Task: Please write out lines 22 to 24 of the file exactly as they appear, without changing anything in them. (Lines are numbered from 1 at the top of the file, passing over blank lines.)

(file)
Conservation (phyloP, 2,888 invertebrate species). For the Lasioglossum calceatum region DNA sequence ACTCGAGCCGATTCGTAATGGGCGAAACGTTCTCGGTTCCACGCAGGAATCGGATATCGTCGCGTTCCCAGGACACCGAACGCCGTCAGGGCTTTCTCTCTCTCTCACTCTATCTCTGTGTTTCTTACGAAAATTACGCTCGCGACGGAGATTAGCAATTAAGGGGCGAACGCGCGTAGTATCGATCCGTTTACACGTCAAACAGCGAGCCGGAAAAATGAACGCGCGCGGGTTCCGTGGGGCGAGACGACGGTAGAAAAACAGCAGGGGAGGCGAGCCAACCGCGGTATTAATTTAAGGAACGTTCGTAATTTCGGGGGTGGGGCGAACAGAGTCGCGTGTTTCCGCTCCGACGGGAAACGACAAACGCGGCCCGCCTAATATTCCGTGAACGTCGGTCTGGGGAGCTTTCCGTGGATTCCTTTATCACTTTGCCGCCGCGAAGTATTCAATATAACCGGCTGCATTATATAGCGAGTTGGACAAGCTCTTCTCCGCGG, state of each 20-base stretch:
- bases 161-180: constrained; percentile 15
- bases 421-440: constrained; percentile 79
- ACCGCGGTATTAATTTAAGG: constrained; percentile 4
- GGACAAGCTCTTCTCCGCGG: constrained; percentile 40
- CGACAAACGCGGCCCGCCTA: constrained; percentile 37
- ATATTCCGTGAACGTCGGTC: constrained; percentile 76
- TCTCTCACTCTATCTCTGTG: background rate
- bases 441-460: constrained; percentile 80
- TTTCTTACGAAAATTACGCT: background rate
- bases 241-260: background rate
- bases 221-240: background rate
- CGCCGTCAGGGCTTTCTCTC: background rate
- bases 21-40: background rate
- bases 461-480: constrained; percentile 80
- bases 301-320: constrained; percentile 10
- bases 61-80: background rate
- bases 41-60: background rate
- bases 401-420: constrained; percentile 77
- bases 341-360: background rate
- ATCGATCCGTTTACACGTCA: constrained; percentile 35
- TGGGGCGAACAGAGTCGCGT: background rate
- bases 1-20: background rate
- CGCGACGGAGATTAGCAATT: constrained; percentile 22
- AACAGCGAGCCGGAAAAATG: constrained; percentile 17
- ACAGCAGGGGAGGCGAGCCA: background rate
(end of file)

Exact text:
- TGGGGCGAACAGAGTCGCGT: background rate
- bases 1-20: background rate
- CGCGACGGAGATTAGCAATT: constrained; percentile 22